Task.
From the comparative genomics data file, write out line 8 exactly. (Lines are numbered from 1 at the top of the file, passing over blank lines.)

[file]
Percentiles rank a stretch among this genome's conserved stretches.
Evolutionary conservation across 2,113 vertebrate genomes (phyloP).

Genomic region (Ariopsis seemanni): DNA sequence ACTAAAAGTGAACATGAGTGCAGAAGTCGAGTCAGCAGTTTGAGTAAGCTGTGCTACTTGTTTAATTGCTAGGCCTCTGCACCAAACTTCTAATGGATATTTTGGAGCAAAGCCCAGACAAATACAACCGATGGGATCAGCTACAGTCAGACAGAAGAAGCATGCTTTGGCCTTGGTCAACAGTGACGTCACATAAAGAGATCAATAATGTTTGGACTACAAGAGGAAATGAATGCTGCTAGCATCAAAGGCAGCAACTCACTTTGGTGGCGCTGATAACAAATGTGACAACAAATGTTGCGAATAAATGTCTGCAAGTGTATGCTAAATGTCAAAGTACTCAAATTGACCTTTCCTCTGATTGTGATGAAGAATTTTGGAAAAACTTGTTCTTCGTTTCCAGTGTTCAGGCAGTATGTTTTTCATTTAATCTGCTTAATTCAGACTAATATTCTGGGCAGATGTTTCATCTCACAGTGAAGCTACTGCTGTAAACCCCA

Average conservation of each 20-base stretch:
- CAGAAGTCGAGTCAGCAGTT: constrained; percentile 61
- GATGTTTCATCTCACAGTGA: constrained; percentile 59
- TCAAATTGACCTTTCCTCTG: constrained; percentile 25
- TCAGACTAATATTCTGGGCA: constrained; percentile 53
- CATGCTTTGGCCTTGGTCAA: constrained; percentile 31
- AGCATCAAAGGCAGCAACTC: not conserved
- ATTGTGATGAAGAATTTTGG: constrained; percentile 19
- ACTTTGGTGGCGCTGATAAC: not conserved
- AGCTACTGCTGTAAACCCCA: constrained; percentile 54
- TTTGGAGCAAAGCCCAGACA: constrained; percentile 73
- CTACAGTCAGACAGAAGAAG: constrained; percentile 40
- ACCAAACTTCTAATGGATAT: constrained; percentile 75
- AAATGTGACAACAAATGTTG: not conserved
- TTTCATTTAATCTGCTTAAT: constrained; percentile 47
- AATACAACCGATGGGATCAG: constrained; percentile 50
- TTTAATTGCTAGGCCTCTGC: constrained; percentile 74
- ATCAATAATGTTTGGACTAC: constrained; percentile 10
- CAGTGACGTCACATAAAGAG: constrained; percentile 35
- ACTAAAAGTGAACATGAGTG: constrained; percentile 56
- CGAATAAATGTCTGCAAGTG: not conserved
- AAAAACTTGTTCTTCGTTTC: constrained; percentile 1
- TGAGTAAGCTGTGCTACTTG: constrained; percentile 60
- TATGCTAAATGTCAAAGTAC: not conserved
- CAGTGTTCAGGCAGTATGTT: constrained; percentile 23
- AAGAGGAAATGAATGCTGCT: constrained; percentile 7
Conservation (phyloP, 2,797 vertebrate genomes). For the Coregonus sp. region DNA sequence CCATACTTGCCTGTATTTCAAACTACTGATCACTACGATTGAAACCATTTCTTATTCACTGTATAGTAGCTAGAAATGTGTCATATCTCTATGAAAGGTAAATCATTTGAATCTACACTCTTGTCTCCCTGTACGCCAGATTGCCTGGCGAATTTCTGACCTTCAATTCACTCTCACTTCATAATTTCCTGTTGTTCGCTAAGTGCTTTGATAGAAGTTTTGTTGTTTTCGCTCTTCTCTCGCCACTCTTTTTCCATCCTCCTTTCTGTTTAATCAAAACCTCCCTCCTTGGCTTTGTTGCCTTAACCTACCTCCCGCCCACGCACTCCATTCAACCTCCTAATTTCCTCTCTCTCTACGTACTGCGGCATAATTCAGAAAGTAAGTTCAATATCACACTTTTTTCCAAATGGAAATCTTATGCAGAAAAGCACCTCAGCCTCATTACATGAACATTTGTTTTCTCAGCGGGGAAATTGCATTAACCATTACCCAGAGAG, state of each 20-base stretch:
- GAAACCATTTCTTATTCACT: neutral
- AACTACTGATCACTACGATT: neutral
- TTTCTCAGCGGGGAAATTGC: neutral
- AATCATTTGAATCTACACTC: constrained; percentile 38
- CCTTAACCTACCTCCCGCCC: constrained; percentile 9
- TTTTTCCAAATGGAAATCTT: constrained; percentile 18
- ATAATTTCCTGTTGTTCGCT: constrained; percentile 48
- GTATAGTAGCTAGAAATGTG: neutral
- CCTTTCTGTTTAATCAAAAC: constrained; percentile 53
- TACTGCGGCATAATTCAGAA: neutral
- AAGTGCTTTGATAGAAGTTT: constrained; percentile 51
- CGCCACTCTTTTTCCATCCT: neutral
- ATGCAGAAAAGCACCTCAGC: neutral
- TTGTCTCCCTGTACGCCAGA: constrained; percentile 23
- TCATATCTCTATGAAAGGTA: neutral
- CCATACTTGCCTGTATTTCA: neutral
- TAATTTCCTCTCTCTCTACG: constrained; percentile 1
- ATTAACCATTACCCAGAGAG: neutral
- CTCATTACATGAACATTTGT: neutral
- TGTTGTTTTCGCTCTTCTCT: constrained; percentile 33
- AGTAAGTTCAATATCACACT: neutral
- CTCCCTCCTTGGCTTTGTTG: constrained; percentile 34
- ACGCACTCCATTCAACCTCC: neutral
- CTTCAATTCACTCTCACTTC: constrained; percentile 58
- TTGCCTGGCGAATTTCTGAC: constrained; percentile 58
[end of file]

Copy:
- TCAGACTAATATTCTGGGCA: constrained; percentile 53